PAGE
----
Never mind that the images from this feature were taken some years ago for a Norwegain niche magazine, which sadly ceased to exist as there weren’t enough readers around in an ever more streamlined world. Then, the images were sold to a magazine in Finland which we can’t for the life of us remember the name of.
The apartment however is so much more than noteworthy, and as it happens, just before the summer, it was sold. Therefore, these images are all that exists as proof of what once was. With new owners, no doubt, it will have taken on a different life with new content and new significance. When these images were made, an author and an economist lived there.
The space was carefully planned with architect Christopher Dyvik from the London based office Dyvik Kahlen. The owners proceeded to fill the rooms with furniture inherited from their parents, a new custom made kitchen from Boform, a Bowers & Wilkins Silver signature sound system from 1991, cement tiles in the entrance (leave the shoes at the door please!) designed by Claesson Koivosto Rune for Marrakesh design, and USM haller deilivered and installed with personal service by Studio M3 in Sandvika. A guest bedroom painted in Farrow & Ball’s Oval Room Blue, and a bathroom, accordingly, in Arsenic.
And yet, most importantly, the up-close and personal beginnings of an art-collection. Morten Andenæs in the bathroom, Marius Ektvedt in the guest room, Terje Nicholaysen in the kitchen and Dagfinn Knutsen spread out above the sofa. To name a few.
One could imagine that the soft, golden light enveloping everything was an effect of the season, or even the time of day, the soft glow of a summers evening perhaps. And yet, these pictures were taken on a cloudy day in January, flurries of snow flying by the windows. The carefully chosen colour-palette, on the walls, ceilings, floors and objects spread throughout the apartment not only neutralise the gloomy bluish grey light of a Norwegian winters day, it transforms the space into a kind of lightbox, as if the walls themselves emitted light. The effect of the fuzzy distinctions between walls, ceilings and floors is that the light is thrown all around, in turn rendering the space larger than life.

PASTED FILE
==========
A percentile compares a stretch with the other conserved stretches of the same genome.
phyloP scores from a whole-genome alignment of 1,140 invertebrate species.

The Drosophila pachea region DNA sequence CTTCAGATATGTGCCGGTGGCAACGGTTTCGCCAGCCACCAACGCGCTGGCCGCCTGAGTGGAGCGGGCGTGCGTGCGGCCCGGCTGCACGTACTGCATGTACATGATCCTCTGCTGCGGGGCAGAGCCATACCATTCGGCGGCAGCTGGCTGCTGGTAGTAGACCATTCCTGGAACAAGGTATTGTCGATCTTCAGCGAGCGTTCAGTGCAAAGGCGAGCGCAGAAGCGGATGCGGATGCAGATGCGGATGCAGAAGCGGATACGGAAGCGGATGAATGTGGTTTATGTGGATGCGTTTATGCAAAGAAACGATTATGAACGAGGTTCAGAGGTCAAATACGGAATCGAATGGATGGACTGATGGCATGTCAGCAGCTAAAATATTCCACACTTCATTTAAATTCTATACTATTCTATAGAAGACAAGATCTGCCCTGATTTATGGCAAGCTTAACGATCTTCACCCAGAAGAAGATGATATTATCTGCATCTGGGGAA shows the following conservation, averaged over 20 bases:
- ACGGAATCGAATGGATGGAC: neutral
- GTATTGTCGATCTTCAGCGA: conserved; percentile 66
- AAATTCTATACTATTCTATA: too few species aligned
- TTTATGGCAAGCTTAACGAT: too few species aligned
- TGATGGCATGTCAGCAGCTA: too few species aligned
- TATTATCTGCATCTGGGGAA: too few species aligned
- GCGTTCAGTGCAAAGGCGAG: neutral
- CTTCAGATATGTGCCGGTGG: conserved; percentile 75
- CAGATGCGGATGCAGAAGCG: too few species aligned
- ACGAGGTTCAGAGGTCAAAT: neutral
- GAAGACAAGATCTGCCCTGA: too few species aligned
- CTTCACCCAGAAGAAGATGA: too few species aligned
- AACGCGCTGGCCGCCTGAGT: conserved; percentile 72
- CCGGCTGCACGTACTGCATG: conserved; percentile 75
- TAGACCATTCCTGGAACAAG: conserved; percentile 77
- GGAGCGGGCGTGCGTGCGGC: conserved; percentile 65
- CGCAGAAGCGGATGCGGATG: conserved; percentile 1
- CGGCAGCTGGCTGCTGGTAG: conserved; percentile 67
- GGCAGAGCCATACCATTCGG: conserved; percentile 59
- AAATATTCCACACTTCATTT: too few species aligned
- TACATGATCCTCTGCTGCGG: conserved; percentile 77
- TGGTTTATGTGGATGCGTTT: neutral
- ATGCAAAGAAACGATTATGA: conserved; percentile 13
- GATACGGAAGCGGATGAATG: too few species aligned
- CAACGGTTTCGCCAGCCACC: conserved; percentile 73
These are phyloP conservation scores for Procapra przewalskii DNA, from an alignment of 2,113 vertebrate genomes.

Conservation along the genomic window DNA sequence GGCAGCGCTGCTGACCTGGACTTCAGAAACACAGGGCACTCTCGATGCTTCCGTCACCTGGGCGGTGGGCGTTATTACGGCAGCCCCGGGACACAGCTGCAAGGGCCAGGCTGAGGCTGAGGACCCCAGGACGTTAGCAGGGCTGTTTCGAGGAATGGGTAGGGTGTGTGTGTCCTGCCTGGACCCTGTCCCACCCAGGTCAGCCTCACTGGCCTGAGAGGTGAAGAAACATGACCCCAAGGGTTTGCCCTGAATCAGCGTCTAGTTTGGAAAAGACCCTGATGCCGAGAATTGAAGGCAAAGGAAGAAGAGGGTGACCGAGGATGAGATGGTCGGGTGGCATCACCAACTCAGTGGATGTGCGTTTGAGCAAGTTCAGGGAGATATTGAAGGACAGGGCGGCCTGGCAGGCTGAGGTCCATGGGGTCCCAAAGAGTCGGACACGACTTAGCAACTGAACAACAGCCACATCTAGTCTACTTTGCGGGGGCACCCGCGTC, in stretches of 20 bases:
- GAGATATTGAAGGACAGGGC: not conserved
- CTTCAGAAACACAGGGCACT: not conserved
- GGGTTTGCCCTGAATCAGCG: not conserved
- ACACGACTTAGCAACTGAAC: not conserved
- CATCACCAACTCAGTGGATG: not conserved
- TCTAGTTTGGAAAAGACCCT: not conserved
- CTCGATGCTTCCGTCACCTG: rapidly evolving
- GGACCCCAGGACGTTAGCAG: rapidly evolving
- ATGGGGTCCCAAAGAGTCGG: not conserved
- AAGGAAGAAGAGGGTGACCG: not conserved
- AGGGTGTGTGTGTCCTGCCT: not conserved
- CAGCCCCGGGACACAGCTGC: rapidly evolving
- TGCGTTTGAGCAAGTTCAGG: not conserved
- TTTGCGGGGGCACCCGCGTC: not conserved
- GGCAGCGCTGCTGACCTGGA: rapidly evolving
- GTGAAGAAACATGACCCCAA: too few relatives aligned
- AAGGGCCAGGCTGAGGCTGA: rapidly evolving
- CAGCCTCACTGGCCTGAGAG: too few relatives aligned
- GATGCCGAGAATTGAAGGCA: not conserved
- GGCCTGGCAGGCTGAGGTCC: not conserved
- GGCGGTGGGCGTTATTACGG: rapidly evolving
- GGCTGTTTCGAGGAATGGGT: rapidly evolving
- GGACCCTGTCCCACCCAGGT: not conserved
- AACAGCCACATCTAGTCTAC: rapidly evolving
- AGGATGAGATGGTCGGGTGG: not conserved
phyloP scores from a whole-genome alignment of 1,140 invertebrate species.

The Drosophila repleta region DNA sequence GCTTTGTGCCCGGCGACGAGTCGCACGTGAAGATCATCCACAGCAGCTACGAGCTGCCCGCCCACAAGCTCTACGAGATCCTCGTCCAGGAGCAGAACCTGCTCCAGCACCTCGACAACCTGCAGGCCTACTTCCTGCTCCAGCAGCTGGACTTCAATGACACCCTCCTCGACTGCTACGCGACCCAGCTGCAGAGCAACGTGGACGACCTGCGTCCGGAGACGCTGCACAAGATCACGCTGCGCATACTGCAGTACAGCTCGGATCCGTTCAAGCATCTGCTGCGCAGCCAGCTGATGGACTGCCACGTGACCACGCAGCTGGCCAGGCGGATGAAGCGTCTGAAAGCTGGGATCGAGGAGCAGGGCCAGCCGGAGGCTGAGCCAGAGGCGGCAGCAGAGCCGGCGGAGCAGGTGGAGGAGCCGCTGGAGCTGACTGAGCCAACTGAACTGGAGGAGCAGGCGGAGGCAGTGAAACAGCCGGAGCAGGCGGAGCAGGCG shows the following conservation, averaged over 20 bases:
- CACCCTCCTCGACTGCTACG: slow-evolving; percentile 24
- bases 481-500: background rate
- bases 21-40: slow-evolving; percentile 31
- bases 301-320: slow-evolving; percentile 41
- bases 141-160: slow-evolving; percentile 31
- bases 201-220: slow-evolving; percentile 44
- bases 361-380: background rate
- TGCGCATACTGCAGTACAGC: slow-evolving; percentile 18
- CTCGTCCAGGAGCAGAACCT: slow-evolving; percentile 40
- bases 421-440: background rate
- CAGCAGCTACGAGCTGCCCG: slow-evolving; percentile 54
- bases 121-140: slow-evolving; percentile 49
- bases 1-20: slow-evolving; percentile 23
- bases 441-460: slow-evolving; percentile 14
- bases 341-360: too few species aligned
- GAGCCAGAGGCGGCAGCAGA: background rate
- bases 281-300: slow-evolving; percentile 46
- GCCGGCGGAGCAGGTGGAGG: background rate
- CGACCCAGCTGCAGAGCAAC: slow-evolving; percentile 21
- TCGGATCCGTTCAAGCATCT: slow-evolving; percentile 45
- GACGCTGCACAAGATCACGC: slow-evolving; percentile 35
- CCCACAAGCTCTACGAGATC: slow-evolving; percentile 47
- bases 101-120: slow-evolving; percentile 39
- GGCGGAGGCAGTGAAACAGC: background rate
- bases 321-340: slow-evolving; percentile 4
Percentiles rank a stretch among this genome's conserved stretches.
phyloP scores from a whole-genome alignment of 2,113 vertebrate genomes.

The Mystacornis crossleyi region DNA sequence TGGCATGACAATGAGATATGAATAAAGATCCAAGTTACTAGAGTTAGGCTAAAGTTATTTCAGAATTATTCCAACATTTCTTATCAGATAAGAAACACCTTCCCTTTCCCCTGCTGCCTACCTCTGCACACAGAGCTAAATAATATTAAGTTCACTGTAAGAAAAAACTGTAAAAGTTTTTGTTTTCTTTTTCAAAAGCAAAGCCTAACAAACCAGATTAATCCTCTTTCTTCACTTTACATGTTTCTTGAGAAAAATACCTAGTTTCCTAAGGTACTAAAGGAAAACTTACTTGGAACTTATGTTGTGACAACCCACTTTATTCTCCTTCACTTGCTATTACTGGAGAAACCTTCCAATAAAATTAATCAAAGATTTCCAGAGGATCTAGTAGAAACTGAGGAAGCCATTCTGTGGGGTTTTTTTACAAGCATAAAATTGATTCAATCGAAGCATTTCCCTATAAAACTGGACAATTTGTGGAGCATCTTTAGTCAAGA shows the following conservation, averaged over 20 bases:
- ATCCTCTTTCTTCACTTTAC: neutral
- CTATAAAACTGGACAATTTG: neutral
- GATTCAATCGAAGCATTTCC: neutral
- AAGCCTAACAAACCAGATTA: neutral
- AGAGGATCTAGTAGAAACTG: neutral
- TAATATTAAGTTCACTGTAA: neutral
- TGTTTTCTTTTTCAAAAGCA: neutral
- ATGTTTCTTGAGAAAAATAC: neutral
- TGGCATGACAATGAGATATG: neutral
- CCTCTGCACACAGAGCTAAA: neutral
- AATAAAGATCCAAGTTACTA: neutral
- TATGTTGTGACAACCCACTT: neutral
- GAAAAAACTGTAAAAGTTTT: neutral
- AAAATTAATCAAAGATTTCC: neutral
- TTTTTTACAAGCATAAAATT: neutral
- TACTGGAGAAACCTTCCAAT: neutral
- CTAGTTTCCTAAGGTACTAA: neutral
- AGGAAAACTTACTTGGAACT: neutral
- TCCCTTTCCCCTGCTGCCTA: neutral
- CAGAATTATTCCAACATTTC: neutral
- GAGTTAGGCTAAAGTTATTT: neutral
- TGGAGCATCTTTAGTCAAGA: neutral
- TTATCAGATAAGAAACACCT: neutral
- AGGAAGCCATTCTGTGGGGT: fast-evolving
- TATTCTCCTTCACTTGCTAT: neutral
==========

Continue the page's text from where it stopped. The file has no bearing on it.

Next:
The view from the livingroom is obstructed by nothing. No buildings nearby stand as tall as this one, and with only four stories, thats quite a feat. Gazing out the windows then, from this privileged position adds to the sense of being outside of it all up here. The din of the city is gone, a little like how we remember when we saw Sofia Coppola’s Lost in Translation for the first time, with Scarlett Johanson hanging around her Tokyo hotel room in a perpetual state of otherness. Come to think of it, perhaps the traditional Japanese room is the perfect reference for this apartment. Not only in the quality of light that the rice-paper lets through which mirrors the sense of entering this space, but in the sense that here, the outside world is kept at bay, clearly demarcating the outside from the inside. In a time where notions of transparency are favored above all, where the boundaries between private and public are fuzzy to say the least, whether one hangs out in social media or open-plan offices, this need to carve a space for oneself seems more vital than ever.
At the risk of sounding overly dramatic, The Chromarty shares these images with a certain wistfulness, knowing full well that now, with new owners, nothing will ever be the same.
WORDS AND PHOTOS: The Chromarty